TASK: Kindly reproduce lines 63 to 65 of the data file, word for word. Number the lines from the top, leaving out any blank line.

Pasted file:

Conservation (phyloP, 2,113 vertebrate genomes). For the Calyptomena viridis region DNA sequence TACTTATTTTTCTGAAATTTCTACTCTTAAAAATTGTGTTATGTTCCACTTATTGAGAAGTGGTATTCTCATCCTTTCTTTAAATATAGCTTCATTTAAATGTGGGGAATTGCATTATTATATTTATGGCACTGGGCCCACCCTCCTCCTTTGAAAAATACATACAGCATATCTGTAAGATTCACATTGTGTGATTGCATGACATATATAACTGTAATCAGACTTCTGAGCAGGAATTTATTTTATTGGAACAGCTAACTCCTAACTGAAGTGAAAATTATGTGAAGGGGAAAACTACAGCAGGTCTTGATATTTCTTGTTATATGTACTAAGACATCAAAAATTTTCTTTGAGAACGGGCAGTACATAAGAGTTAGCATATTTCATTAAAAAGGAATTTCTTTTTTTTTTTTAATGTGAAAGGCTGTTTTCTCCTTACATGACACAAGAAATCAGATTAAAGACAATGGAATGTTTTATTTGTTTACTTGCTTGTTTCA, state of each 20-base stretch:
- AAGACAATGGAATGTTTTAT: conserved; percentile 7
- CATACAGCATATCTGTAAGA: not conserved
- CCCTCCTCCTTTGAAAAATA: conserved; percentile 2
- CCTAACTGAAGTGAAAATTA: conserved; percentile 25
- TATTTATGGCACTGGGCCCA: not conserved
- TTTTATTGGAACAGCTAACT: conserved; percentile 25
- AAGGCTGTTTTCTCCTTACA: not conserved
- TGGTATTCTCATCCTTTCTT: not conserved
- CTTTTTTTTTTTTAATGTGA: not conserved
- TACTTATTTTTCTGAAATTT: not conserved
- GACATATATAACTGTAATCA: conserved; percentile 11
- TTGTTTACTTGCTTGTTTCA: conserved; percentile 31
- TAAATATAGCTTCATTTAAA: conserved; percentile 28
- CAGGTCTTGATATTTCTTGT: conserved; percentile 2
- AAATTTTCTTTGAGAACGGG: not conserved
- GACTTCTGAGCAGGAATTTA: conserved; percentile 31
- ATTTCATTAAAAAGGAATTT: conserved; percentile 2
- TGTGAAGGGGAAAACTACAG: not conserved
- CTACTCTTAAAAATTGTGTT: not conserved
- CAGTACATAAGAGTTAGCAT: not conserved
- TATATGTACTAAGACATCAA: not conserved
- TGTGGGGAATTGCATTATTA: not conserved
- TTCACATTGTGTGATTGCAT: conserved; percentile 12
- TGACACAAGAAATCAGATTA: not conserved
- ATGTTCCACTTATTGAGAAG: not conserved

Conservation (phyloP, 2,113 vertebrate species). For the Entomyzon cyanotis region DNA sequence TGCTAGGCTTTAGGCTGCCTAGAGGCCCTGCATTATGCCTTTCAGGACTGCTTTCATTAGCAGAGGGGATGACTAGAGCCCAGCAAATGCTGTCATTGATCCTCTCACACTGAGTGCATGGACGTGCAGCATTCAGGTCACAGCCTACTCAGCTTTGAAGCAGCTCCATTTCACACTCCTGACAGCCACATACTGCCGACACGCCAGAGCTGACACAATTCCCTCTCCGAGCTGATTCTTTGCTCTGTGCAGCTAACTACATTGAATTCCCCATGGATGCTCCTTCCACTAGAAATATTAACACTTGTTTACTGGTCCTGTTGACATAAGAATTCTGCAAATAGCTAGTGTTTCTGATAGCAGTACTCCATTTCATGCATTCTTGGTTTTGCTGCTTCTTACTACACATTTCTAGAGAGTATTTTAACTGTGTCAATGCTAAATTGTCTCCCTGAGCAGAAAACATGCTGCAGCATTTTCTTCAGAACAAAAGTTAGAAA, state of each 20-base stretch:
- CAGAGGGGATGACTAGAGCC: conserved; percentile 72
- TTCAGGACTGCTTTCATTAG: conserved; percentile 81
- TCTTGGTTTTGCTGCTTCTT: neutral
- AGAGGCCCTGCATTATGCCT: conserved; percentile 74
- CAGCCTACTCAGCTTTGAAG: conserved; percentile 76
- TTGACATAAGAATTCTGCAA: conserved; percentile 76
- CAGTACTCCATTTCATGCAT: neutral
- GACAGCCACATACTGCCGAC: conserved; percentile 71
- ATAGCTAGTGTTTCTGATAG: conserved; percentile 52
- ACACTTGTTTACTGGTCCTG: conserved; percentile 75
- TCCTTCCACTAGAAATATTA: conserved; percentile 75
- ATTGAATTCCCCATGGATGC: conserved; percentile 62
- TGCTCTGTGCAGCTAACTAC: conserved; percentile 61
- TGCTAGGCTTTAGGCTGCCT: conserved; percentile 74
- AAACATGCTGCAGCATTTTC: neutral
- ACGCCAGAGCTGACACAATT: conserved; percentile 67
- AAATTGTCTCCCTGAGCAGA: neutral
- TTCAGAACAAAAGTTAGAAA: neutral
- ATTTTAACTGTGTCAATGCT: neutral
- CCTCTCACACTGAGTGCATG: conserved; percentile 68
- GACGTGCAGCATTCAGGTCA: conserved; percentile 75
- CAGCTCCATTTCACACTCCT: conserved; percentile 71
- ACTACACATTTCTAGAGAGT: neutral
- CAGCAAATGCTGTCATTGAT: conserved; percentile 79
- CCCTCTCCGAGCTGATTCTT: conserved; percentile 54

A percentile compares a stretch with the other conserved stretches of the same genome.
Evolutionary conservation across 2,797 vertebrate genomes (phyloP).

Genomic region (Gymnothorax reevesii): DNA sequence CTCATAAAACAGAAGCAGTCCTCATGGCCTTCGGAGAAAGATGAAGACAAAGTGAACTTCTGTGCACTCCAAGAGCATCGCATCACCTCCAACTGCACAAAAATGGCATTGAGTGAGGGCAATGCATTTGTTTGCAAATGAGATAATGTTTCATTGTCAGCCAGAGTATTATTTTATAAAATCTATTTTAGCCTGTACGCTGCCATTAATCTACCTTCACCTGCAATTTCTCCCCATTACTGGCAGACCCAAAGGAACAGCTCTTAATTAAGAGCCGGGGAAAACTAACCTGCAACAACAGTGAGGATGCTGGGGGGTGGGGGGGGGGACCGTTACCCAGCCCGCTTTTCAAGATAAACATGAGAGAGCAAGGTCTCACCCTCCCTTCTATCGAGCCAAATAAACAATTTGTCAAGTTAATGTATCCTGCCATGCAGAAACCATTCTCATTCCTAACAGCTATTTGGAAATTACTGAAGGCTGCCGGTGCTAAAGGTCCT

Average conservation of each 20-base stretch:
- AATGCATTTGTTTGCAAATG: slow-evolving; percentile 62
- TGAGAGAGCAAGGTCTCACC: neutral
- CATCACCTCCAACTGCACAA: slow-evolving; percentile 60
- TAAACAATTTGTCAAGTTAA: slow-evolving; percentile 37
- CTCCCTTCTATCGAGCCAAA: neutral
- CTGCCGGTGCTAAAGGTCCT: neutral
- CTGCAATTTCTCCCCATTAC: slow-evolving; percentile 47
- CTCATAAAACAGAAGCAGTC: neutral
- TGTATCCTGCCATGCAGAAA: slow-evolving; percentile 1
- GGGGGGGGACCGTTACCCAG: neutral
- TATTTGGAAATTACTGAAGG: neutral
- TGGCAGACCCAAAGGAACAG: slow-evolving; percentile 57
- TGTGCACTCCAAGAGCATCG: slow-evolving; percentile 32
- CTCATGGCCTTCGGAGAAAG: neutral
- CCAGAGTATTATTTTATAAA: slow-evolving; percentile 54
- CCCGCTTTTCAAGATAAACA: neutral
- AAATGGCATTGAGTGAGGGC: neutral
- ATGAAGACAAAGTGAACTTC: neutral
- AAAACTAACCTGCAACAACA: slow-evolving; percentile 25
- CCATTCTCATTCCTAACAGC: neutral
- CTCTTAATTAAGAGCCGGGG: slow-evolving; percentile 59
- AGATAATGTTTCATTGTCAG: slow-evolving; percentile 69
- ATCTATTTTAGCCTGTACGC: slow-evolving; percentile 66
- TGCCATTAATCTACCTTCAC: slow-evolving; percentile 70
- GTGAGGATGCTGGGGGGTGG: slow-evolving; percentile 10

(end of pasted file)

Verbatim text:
- CTGCAATTTCTCCCCATTAC: slow-evolving; percentile 47
- CTCATAAAACAGAAGCAGTC: neutral
- TGTATCCTGCCATGCAGAAA: slow-evolving; percentile 1